The commencement of Francoise Trenque’s crimes dated from June 1, 1828 [error in orig. “1882”]. On that day Trenque, with his eldest son Joseph and a workman, went to the Mayor’s house at Arronede to perform some work. They spent three days there. Each day Francoise brought them from their own house the meals which she had prepared for them, and each day they experienced such intolerable pains in the bowels that they finally had to abandon work and go home, leaving it unfinished.
Some weeks passed before old Trenque was well enough to resume work. He took both his sons with him this time, and Francoise carried them their meals as before. The old programme repeated itself, and they had again to leave their labor unperformed.
Six months passed. During this time the Trenque family, with the exception of Francois, alternated between sickness and convalescence. With the diabolical deliberation of a fiend, the fanatic daughter was slowly poisoning her father and brothers by mixing arsenic with their wine.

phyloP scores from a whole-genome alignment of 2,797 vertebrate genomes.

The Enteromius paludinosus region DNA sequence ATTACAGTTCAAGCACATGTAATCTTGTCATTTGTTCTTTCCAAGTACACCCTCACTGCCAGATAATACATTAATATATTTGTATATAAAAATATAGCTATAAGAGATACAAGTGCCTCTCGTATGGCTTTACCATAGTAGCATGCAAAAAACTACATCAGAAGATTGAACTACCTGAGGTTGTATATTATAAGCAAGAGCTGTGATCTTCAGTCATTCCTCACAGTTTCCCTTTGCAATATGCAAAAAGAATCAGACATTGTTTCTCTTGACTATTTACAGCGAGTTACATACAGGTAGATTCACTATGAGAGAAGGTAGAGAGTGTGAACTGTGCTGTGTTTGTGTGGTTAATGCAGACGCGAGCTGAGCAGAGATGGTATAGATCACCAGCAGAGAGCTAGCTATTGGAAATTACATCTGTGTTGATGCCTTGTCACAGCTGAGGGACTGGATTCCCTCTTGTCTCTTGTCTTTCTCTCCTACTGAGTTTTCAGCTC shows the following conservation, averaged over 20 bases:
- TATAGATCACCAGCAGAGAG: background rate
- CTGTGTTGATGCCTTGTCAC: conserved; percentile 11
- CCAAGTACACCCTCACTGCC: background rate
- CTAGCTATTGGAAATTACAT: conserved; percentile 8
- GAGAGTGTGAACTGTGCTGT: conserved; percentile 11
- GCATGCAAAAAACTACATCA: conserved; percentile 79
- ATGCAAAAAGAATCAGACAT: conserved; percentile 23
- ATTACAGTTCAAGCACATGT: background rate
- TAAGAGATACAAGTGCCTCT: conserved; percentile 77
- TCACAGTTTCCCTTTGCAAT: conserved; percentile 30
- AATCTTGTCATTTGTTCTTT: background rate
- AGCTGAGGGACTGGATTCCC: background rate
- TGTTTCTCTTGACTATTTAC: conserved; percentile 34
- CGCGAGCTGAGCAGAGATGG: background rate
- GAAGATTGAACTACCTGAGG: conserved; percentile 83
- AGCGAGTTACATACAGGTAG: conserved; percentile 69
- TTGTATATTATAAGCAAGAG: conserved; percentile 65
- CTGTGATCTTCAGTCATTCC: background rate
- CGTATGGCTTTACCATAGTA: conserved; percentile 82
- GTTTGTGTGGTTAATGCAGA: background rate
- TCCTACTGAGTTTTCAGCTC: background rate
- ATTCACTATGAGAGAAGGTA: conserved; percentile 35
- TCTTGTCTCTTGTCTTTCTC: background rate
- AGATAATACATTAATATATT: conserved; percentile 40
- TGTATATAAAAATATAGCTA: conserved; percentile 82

One day the other daughter, Bernarde, drank some of the wine destined for the men folks. She was at once seized with convulsions and horrible pains. The rural doctor summoned to her aid neither suspected nor detected her actual malady. He ascribed her condition to cramps, and prescribed friction of the legs and body with oil. Francois undertook the task. She used brandy instead of oil, until her wretched victim was blistered and almost flayed alive. The torture saved Bernardo’s life, however. She never quite recovered from its effect, but she escaped poisoning again, as will be seen.
At the commencement of the year, the father, sons and eldest daughters of the Trenques, impregnated with poison, broken in constitution and devoured by constant fevers, were hurrying toward the grave. The villagers, unable to explain their condition, said that a curse had fallen on the house, and shunned its inmates as if they had been smitten by a plague.
Up to this time Mother Trenque had been spared by the demon to whom she had given birth. Now, however, her time had come.